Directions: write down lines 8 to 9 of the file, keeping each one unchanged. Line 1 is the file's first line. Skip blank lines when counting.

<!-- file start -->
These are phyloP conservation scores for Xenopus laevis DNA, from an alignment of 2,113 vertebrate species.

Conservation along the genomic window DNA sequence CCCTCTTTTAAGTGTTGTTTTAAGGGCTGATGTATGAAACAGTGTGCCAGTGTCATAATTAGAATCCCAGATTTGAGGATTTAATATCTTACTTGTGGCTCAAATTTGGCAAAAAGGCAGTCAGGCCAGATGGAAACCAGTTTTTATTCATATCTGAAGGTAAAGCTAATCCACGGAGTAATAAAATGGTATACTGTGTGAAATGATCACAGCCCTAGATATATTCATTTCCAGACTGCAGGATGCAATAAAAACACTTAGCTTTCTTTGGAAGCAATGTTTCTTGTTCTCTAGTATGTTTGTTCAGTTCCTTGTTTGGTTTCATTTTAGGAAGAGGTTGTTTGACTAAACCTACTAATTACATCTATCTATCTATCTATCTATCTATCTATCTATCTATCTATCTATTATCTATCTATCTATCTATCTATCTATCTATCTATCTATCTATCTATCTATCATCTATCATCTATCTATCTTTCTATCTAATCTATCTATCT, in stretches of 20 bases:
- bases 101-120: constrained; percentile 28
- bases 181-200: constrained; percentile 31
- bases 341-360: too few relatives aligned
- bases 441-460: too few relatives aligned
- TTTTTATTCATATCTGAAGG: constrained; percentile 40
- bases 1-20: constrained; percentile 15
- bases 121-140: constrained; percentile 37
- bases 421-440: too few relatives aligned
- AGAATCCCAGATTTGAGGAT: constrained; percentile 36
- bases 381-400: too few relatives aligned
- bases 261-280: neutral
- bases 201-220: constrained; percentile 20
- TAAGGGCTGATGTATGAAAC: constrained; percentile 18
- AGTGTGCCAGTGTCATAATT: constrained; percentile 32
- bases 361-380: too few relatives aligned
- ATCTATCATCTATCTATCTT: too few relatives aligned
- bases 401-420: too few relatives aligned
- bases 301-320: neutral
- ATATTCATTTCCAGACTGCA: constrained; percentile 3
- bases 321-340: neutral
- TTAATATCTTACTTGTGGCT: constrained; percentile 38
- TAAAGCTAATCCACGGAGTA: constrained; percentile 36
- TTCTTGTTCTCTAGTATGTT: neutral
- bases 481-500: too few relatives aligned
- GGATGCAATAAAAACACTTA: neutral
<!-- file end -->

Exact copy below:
- bases 1-20: constrained; percentile 15
- bases 121-140: constrained; percentile 37